War has been inevitable for some time, but its timing has been unclear until today. As I write this, MPs are voting on whether to support the government’s position to support president Bush’s unilateral and illegal invasion. Despite massive opposition by the British public, it looks unlikely that our elected representatives will take much notice of this fact.
We (the public) also keep being told that regardless of our opposition and protests before the war, we must support the government and British forces once they head into battle. Is this right? I’m not sure. If I was opposed to the war beforehand, why should I suddenly flip over to back the government and rah-rah for the troops?
(Update: the votes are in. 217 MPs voted for the amendment, 396 voted against. Current estimate is that 139 Labout MPs voted against the government. I’ve emailed my MP, Nigel Griffiths, to see which way he voted.)
On the one hand, I would like to see my position that this war is a really bad idea vindicated. I’m confident that no matter what happens over the next couple of weeks, history will bear this out. But a faster way for this to become apparent would be for America and Britain to be handed a bloody nose on the field of battle.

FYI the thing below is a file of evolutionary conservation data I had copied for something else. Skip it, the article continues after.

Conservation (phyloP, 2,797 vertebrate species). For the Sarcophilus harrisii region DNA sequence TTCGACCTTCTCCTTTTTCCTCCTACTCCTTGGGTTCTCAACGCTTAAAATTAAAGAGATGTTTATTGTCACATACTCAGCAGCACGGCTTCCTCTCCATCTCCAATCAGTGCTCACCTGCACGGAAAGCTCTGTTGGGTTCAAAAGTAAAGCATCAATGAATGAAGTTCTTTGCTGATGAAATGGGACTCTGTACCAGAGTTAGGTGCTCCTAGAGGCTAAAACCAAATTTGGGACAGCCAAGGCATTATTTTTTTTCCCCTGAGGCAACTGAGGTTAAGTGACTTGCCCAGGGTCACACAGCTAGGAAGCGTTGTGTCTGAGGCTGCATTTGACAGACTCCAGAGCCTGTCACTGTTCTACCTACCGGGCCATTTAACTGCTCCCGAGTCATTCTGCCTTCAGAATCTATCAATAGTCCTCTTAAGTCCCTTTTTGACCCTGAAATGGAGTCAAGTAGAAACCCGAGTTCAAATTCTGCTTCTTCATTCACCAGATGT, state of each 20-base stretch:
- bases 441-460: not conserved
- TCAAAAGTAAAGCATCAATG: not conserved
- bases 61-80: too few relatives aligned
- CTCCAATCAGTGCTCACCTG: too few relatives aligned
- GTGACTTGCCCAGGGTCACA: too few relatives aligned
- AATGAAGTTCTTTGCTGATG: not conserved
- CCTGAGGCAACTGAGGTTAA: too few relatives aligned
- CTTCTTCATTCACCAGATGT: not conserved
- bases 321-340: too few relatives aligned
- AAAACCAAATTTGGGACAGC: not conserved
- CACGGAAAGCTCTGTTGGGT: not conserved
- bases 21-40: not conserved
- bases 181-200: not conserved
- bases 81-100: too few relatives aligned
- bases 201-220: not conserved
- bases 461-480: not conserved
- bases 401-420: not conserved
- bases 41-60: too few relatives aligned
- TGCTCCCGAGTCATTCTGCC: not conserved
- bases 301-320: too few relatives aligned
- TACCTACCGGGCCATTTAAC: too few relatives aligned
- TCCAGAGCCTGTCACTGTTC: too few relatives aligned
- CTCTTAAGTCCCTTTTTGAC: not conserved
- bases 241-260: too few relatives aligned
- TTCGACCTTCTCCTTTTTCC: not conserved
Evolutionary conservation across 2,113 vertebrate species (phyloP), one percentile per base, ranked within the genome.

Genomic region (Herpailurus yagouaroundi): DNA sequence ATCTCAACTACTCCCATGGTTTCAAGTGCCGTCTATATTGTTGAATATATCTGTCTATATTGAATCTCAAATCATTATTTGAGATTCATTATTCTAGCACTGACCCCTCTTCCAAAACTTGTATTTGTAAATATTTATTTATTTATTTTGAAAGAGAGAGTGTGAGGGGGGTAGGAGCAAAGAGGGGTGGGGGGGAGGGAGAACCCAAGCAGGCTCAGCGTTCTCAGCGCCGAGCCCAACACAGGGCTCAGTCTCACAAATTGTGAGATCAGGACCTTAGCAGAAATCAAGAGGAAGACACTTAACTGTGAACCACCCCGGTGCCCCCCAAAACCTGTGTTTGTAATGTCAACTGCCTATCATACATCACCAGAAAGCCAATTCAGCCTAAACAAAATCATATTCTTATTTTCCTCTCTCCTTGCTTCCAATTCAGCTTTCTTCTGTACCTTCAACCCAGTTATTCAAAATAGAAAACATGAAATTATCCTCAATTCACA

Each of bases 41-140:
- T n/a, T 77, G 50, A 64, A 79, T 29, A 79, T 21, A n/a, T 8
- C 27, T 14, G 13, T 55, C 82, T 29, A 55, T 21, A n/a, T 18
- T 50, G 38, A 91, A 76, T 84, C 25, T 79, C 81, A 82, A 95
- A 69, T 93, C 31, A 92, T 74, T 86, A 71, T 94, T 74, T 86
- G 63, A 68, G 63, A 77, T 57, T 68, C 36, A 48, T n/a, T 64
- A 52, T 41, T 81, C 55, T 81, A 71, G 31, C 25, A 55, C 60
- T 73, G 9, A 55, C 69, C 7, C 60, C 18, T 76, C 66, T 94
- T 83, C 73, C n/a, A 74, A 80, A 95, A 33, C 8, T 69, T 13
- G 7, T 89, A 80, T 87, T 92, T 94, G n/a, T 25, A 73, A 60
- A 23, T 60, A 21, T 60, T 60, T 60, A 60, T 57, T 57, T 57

On the other hand, one of the reasons I am so opposed to the war is that so many people are going to die as a direct consequence of it. Regardless of Saddam Hussein’s human rights abuses, and general wickedness, it’s our governments that are giving the orders for people to be killed. The best way to minimise these casualties would be not to go to war at all. Failing that, there are likely to be fewer people dead if the war is fought effectively by British and American troops, and is over quickly.
So I either secretly wish for bloodshed and a hairy furball of a conflict, or I wish for an outcome that will leave George Bush vindicated and smirking in the short term. I find both options quite distasteful.